A 2012 demonstration by the United States Consumer Product Safety Commission shows the dangers of fireworks.
This demonstration shows what happens when an errant bottle rocket hits a boy in the eye. In 2011, there were about 300 emergency-room treated injuries associated with bottle rockets.
Courtesy: USCPSC Flickr
This demonstration shows an errant bottle rocket hitting a boy in the eye. In 2011, there were about 300 emergency-room treated injuries associated with bottle rockets.
In this scenario, a child playing with a sparkler sets a second child's clothing on fire. Sparklers account for 17% of fireworks injuries.
Display fireworks should never be used illegally by consumers. Last year, a 47-year-old man and his brother-in-law attempted to ignite a professional display firework. When it didn't go off, the man looked into the tube. The firework detonated. The man's head and face were gone.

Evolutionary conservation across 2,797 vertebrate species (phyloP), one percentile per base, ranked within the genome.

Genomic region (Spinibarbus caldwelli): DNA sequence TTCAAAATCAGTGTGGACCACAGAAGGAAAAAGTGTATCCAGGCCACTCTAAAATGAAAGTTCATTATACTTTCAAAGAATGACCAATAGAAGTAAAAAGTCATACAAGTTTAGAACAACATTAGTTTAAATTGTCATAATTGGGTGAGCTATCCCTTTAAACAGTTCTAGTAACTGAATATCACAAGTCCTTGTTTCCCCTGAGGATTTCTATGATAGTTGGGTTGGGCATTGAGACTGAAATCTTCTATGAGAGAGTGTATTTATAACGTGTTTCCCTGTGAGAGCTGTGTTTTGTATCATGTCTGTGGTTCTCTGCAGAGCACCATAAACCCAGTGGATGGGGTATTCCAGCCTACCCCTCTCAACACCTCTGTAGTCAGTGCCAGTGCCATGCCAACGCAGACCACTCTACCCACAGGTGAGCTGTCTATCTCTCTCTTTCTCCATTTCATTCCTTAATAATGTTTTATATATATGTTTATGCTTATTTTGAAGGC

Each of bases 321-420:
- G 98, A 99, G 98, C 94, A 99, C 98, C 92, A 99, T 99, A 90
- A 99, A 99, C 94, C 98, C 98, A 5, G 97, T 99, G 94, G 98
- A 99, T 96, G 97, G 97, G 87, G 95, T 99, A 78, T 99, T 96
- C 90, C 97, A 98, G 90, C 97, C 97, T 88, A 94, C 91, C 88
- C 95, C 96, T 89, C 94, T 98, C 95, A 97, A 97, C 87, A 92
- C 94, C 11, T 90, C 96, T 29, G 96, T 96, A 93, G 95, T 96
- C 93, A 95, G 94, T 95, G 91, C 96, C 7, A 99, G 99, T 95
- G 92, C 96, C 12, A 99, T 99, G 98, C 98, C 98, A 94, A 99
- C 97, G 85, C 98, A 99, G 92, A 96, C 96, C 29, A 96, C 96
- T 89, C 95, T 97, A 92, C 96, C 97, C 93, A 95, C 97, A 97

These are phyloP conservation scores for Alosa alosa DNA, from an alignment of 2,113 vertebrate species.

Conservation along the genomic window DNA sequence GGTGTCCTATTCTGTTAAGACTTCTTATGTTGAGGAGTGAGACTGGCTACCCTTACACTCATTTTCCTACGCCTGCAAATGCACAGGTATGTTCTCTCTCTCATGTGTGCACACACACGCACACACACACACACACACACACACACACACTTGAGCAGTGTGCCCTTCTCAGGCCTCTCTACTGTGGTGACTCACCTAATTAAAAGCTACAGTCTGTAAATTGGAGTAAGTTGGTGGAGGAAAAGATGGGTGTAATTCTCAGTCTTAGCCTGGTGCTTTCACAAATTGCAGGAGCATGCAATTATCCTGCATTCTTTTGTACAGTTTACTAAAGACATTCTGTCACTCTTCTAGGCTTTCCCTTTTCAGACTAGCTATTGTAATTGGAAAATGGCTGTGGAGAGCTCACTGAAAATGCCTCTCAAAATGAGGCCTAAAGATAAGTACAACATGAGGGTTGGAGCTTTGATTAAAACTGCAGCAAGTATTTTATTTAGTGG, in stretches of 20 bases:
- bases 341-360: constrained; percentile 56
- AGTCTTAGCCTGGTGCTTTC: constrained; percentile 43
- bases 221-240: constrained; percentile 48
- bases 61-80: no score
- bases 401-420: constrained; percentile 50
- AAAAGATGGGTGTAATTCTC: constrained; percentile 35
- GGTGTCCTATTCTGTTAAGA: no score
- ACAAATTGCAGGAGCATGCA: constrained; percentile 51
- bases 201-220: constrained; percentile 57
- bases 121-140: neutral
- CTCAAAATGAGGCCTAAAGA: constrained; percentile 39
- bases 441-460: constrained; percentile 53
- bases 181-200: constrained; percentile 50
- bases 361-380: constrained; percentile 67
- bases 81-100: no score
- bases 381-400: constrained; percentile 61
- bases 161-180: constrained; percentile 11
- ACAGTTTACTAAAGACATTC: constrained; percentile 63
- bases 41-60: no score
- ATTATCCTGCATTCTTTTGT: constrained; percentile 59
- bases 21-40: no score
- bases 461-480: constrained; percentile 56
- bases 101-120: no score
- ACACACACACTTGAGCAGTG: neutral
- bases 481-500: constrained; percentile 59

In this scenario, a 25-foot professional-grade quick match fuse burns nearly instaneously and lights an M1000 device. The fuse burns in about a second, blowing up a watermelon. It shows why consumers should not use professional display fireworks.
Courtesy: USPSC Flickr
In this simulation, a mannequin looks into a professional display shell while lighting the quickmatch fuse and is surprised by the instantaneous ignition, resulting in decapitation.
An illegal M1000 explodes a watermelon in CPSC's annual fireworks safety event.
A mannequin child holding a sparkler lights her friend's dress on fire. Sparklers burn at 2000 degrees.